Today in academia: the hardest college major, professors of the year, a taxes and tuition dilemma, and an Ivy T-shirt trademark squabble.
- Measuring what the "hardest" college major actually is. A survey of 400,000 undergraduates found that one major stood out when it came to who spent the most time studying per week. It's the engineers-in-training. They spent "roughly 19 hours" a week hitting the books, The New York Times relayed. So, that's almost 3 hours a day. Which is a fair amount, no question. But remember, those are the undergrads apparently studying the most: "students with majors in business and social sciences were on the lower end, spending about 14 hours preparing for class." That's 2 hours a day. And, these were all self-reported survey numbers--when you're stuck in a library cramming for a boring lecture class even 20 minutes feels like an eternity. [The New York Times]
- These are the four professors of the year. They were deemed so by the Carnegie Foundation for the Advancement of Teaching and the Council for Advancement and Support of Education, which is seen as the apparent arbiter of such awards. Reading through their accomplishments and profiles on the Chronicle and Inside Higher Ed, a few observations that we saw: some have change their syllabi when it's not working for students, they have tried to find ways to get students off laptops in class, and they recognize the importance of learning how much undergrads know before they start teaching. Simple seeming things, yet hard to do in practice.[Chronicle of Higher Education, Inside Higher Ed]
- Harvard vs. Yale squabble over a t-shirt trademark before the big game this Saturday. Yale thought they had a funny t-shirt on their hands with the "How to Be Successful at Harvard, Step 1: Drop Out" was listed with Zuck and Bill Gates names. Unfortunately, the Yalies ran into some trademark troubles with one of the designs. "A long-standing policy does not permit Harvard’s trademarks — which include its name — to be used alongside 'third-party trademarks' such as celebrity names," the Yale student newspaper reported the Harvard media relations person saying. "We tried everything from changing the celebrities’ last names to their initials to misspelling their name as 'Hahvahd,’" lamented one Yalie. "'Even ‘Hahvahd’ is trademarked by the university.'" [Yale Daily News]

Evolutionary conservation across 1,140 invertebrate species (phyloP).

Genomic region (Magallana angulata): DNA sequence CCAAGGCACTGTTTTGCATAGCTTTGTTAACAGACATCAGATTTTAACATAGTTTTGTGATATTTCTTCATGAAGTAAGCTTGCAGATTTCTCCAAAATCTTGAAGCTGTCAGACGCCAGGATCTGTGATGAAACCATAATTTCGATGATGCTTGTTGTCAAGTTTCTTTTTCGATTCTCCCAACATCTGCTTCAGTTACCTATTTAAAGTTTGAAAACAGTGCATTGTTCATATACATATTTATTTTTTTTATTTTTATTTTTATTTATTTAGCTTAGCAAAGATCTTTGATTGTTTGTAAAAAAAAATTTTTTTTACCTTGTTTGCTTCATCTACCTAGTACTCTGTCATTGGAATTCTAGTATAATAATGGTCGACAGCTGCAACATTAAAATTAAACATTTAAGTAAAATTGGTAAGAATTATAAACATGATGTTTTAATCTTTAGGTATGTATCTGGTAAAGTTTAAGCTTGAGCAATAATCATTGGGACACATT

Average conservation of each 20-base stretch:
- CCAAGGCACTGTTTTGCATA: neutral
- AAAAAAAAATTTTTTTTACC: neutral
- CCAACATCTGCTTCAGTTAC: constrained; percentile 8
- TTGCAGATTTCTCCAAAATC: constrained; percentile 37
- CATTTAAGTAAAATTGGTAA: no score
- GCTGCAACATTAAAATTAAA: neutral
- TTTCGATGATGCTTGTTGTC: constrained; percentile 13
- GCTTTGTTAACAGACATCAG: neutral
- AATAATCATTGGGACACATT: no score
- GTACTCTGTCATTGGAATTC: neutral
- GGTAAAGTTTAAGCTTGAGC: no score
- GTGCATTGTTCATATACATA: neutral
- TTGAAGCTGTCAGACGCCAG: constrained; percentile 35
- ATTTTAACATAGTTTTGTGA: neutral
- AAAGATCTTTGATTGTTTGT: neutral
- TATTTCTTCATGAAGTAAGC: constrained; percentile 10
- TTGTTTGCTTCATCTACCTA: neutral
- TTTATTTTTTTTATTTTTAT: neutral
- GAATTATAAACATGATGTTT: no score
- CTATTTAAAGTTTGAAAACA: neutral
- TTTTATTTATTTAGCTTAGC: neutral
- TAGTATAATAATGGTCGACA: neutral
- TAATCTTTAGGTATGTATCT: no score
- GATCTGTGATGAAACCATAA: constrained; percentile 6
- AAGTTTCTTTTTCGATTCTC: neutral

- Taxed enough. But not enough to pay for cheaper tuition. Yesterday, in an expected move considering the damaged state of the state's budget, California State University trustees approved a 9 percent tuition hike. Student protests and some arrests greeted the news. But for all the outrage about rising tuition costs, the majority of Californians still aren't willing to pay more taxes to see costs lowered. Example A: "Nearly three-quarters of Californians (including 58 percent of Republicans) said that higher education isn't receiving enough state funds. But 52 percent of Californians said that they were unwilling to pay higher taxes to support existing programs." [Inside Higher Ed]
- It's easy to forget that there's more than just tuition to pay for. Let's leave aside tuition for a sec. Things like books and room-and-board are an increasing part of total college costs, according to a new report relayed by the Chronicle of Higher Education. It's "about two-thirds of the increase in the cost of attending a four-year college from 2000 to 2009 came from nontuition sources, such as books and off-campus room and board." Maybe it's because, compared with the gargantuan sticker price of tuition, the other things seem deceptively small. [Chronicle of Higher Education]
This article is from the archive of our partner The Wire.
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